Girls BB Saturday CIF State Finals

Aliyahna “Puff” Morris of Etiwanda drives to the hoop between two Archbishop Mitty defenders during CIF Open Division state championship. Photo: Willie Eashman / Cal-Hi Sports.

State No. 2 Etiwanda puts itself into the all-time conversation with a one-sided win over previously unbeaten national No. 1 Archbishop Mitty in the CIF Open Division state championship. It is also a second straight Open Division title for the Eagles. Other big winners at the Golden 1 Center were Harvard-Westlake of Studio City (Girls D2) and St. Bernard’s of Eureka (Girls D4).

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Note: Editor and publisher Mark Tennis did the breakdown on the D2 girls contest.

After the way the CIF Girls Division Open Division state final ended last year with Etiwanda defeating Archbishop Mitty of San Jose, 69-67, on a put back at the buzzer, most girls’ basketball fans in California had thought the 2024 rematch played on Saturday at the Golden 1 Center in Sacramento might be a similar affair, but in the end, it wasn’t close to last year in any way, shape or form.

Etiwanda didn’t win in the same fashion as last year, but a more convincing 60-48 victory where at one point the Eagles had a 48-24 lead near the end of the first half after leading 42-18 midway through the second quarter. It is the second straight CIF Open Division state crown for the Inland Empire school.

Kennedy Smith capped an incredible career at Etiwanda with 15 points in the CIF Open Division state final. Photo: Willie Eashman / Cal-Hi Sports.

Mitty came into the game undefeated at 30-0 and not only were the Monarchs No. 1 in the Cal-Hi Sports rankings, but No. 1 in the nation in every major rankings after the Monarchs knocked off previous national No. 1 Long Island Lutheran of New York at the Nike TOC in Arizona last December.

The problem for Mitty was that it really hadn’t been tested by national level competition since right after the TOC when the Monarchs won the Nike Holiday Classic in Oregon with wins over Texas DeSoto, Camas of Washington and Oregon Clackamas. The closest game they got was an 82-71 victory over Cal-Hi Sports No. 9 Folsom before rolling No. 2 seed and No. 6 ranked Clovis West (Fresno), 71-34, in the NorCal Open title game. No one they played after the TOC except No. 22 DeSoto was nationally ranked.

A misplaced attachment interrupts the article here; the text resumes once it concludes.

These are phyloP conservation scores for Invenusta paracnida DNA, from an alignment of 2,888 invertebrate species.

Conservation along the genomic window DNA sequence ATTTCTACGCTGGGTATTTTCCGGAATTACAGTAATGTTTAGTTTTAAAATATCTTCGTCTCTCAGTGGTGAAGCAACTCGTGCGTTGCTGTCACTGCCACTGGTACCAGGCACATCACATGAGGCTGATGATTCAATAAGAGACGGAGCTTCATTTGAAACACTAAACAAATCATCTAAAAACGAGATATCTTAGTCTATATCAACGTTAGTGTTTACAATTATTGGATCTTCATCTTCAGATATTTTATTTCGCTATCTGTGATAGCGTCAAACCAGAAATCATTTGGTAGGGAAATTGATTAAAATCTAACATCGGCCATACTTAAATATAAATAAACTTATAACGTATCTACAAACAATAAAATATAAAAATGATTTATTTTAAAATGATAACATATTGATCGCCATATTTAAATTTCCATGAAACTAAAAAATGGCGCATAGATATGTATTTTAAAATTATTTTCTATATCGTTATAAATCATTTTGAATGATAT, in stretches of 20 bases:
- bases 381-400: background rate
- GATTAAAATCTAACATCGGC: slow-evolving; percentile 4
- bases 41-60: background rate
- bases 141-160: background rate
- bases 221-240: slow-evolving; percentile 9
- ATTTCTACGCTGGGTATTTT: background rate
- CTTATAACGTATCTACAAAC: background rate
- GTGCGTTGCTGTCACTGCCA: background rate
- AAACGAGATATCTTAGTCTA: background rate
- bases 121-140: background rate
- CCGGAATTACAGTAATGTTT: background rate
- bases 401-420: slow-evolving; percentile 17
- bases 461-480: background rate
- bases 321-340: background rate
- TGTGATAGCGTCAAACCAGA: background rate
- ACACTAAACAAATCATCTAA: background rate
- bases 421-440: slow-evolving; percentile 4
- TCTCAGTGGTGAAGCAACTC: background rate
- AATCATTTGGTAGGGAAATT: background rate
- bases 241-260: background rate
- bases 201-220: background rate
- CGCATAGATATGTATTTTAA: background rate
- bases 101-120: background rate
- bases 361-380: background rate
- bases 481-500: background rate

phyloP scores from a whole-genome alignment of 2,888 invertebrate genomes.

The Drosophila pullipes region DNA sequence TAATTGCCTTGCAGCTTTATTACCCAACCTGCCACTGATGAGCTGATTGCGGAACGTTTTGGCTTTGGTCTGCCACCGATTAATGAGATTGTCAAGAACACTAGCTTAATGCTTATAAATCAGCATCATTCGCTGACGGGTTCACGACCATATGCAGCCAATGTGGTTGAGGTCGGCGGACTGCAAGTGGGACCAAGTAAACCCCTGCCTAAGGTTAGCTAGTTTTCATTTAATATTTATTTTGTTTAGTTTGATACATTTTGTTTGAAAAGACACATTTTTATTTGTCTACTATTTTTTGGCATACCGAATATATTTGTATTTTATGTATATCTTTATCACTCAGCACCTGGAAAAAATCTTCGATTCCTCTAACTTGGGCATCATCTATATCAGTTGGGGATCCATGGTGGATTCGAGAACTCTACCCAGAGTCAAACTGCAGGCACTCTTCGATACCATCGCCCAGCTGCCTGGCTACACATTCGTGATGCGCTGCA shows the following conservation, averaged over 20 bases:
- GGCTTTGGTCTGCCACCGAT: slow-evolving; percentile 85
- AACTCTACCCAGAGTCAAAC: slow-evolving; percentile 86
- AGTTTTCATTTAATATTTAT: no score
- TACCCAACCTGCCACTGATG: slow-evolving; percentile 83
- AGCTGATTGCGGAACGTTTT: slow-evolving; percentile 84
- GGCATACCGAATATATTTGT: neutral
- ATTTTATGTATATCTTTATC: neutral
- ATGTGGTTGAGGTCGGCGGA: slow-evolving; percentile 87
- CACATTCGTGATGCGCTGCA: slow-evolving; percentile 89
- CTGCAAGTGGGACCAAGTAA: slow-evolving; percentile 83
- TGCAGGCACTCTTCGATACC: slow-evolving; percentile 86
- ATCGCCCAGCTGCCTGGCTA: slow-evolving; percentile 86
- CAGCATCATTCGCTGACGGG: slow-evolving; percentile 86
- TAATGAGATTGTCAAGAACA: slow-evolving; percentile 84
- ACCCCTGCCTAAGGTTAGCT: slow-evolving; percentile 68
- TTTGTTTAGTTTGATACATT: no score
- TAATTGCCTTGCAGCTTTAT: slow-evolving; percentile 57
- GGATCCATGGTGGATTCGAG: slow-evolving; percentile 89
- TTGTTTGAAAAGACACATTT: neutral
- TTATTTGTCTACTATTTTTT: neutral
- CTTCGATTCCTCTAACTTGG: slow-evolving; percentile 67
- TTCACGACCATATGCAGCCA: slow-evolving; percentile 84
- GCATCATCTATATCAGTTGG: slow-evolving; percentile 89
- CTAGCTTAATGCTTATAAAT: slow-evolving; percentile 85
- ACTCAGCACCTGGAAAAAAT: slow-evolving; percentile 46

Etiwanda also had some adversity early on. Head coach Stan Delus was sick and absent from the bench in a 78-75 tournament loss to national No. 11 Texas Duncanville, the Eagles lost 55-50 to the DeSoto team Mitty beat and also 82-62 to a Long Island Lutheran team Mitty bested. Prior to the Long Island Lutheran loss, Etiwanda did post a 71-56 victory over national No. 18 Sidwell Friends of Washington D.C.

That was then, this is now.

“Our ladies here had expectations of themselves and a willingness to work hard for months to get to this moment,” said Delus, who was State Coach of the Year after last season’s championship. “They achieved this accomplishment and championship today by earning it with that hard work. You could tell from their warm-ups they wanted it.”

Prior to the season, Delus had said he was going to put the team through a “gauntlet” of a schedule to prepare them for what was to come

“I feel we played the toughest schedule in the nation with all the travel and ranked teams we played,” Delus said. “We had a lot of quality wins, but we had quality losses and that’s what kept us focused and motivated.”

Etiwanda junior Aliyahna “Puff” Morris showed just why she may be the best true all-around point guard in the state. The 2023 State Junior of the Year took charge right from the beginning. She finished with a game-high 20 points (two-three-pointers) with six rebounds, five assists and three steals.

The bottom line is that right from the opening tip Etiwanda totally outplayed Mitty. The assistants helped Delus put together a 3-2 match-up defense that was new and Mitty had not seen on film, and Mitty had difficulty adjusting to it. Coupling that with an Eagles’ team that played with more energy, physicality and purpose to start, spelled disaster for Mitty.

“We were going to use the defense for the other championships,” Delus remarked. “But my assistants that developed it insisted on saving it for Mitty, and we were fortunate to get through those games without having to use it.”

Mitty did make some adjustments but that didn’t pay any dividends until the fourth quarter and that happened it was too late with Mitty facing a 50-29 deficit. A 12-0 run they put together got it to 50-39 with around six minutes left, but three straight Monarchs turnovers led to five Eagles points and at that point Etiwanda was able to comfortably close it out.

Senior and 2023 State Junior of the Year Kennedy Smith showed why she is one of if not the leading candidate to capture the Ms. Basketball State Player of the Year honors. When the 6-foot-1 Smith decided to go to the basket she was unstoppable and finished with 15 points, seven rebounds and three assists.

Belle Bramer of Archbishop Mitty goes up for a shot against Etiwanda’s Grace Knox during CIF Open Division state title game. Photo: Willie Eashman.

Mykelle Richards, a 6-foot-2 senior forward, finished with 11 points, five rebounds and four steals. She made both of her three-point attempts that each came in the third quarter. Her second three-pointer gave Etiwanda its first 24-point lead. The second 24-point lead came on a three-pointer by Morris.